Hike the Kansanpuisto route – This 8.7-kilometre trail will take you past Ruissalo Boatyard as well as Kansanpuisto Park, best known today as the home of Ruisrock. Along the way, you’ll also glimpse some stunning villas in pastel-coloured hues, just waiting to be put on your Instagram feed. Download the Nomadi app (search for Ruissalo cultural exercise) and get started!
Follow the Kuuva route – This 9.5-kilometre trail can also be found on the Nomadi app, but this one will take you past Honkapirtti, which was built during the Continuation War (1941 – 44), and Villa Roma, which brought tomatoes to the palates of Turku locals. It will lead you to the tip of the island, where you’ll see the open sea stretching out to the horizon.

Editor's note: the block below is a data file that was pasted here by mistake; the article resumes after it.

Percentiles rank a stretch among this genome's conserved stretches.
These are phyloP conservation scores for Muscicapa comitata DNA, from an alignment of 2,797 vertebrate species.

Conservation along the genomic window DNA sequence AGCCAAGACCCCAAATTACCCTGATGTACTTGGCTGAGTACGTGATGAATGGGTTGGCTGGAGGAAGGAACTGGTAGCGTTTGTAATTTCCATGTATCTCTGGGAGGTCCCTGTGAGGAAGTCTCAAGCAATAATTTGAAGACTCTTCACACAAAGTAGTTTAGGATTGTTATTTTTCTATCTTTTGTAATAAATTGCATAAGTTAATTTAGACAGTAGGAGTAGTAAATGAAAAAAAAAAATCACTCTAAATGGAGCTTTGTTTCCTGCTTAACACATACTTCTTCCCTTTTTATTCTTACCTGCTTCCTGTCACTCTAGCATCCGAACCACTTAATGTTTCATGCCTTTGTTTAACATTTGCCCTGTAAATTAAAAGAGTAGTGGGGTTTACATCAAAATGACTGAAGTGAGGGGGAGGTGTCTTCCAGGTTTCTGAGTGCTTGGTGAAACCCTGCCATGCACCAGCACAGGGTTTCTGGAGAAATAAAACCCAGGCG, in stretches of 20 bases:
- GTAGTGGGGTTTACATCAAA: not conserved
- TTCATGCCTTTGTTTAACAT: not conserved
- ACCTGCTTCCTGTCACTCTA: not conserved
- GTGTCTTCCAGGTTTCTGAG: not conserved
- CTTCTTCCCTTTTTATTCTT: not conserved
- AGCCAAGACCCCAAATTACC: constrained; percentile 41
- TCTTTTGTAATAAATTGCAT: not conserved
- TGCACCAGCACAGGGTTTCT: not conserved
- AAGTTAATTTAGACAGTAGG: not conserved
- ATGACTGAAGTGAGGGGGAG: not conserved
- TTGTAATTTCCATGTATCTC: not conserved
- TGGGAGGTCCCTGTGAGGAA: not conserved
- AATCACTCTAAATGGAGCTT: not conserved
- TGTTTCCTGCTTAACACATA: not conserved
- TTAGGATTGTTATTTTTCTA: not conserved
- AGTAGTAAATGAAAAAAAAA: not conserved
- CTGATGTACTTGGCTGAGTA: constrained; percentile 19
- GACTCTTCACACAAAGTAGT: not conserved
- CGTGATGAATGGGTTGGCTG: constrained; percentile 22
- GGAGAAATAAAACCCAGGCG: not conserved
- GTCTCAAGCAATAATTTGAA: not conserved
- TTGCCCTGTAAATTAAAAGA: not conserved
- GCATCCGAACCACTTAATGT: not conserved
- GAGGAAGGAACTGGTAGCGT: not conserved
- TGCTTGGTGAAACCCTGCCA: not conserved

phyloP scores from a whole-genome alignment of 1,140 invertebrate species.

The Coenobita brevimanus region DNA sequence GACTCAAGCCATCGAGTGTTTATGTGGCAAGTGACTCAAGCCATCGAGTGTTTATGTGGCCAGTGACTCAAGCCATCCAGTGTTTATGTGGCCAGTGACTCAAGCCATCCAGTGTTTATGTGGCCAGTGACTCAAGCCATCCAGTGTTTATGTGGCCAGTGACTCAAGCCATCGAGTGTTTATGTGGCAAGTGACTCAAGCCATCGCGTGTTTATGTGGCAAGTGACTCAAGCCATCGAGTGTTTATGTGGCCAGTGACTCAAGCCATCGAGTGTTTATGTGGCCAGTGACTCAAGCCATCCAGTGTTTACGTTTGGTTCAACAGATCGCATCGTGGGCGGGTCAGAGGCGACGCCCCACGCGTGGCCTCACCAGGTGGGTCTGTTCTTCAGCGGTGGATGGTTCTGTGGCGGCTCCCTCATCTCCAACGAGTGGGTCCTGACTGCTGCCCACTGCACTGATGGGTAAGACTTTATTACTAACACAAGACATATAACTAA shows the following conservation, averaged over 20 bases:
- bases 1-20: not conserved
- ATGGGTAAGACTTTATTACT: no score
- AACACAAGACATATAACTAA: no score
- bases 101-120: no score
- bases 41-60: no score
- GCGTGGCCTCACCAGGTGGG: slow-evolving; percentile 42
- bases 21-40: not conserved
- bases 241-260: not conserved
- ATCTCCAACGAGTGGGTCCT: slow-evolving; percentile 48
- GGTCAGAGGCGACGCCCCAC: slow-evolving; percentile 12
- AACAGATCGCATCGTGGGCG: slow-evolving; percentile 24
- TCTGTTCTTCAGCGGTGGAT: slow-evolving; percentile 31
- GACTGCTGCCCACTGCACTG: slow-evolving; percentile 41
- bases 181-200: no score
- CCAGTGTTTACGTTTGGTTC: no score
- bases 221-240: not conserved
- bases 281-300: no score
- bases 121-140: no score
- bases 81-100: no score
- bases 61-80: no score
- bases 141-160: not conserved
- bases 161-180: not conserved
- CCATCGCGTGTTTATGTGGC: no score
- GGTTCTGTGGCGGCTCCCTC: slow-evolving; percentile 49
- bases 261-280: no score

Stroll along the promenade – If you’d prefer not to get so sweaty, do as the locals did in the 19th century, and wander along this seaside path. It starts at Kansanpuisto Park, and it will take you past those ornately decorated villas.
Paddle a kayak – Join a guided kayaking tour and see the island from a new perspective. Tours are run by Aavameri, which was recognised for its commitment to sustainable tourism by the Council of the Baltic Sea States.